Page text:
The bottom of this illustration shows many of the most important “roots” with which we were born. As you can see, “bias” is one of them. In her book, “Biased”, Jennifer L. Eberhardt, PhD, describes implicit bias as “a kind of distorting lens that’s a product of both the architecture of our brain and the disparities in our society”. Said another way, bias is part of our intellect that allows us to put the information we receive into folders. So, as young children, depending on the emotions we are attaching to this information, we are forming likes, dislikes, and neutral attitudes toward this information.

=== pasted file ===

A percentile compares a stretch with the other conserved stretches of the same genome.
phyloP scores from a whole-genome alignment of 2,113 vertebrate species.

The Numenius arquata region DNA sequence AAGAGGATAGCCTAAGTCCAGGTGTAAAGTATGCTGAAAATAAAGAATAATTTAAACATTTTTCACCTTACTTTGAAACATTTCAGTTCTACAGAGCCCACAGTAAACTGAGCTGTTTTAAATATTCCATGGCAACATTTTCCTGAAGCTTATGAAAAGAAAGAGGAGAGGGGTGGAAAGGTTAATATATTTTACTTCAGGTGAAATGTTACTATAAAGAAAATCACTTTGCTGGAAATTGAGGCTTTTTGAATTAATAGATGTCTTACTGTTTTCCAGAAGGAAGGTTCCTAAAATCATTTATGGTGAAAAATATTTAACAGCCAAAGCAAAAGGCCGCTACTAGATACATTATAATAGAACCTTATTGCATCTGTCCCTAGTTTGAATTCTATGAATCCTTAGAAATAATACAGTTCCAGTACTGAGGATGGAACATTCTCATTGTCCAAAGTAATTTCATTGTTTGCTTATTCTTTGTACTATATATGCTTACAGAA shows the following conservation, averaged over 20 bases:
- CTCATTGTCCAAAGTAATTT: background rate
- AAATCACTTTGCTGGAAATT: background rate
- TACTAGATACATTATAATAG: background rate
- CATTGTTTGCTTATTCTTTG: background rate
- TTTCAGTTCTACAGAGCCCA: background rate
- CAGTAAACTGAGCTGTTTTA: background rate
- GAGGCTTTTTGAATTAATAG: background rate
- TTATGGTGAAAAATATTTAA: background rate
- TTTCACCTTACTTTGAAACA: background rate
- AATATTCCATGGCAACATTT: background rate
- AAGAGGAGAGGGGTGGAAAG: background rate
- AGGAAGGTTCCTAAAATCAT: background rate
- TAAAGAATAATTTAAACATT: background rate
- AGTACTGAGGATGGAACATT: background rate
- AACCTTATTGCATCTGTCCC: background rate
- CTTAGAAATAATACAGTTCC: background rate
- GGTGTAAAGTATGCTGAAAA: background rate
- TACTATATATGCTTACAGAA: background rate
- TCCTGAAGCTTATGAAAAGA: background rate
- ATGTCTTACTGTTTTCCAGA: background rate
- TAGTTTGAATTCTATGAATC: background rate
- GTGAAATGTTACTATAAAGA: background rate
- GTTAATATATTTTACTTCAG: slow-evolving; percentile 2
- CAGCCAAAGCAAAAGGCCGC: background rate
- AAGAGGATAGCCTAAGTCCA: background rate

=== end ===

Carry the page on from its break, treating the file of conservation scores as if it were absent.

However, as children reach the “age of reason,” they begin to have the ability and opportunity to cultivate the information they have been categorizing. This learning process or lack of learning is heavily influenced by the people represented in the “trunk” of the tree. It is in these early years when the greatest opportunities to expand and refine our likes and dislikes present themselves.
As a result, as we become adults, we enter our various societies, “the branches,” with most of the bias and prejudice we developed throughout our early years.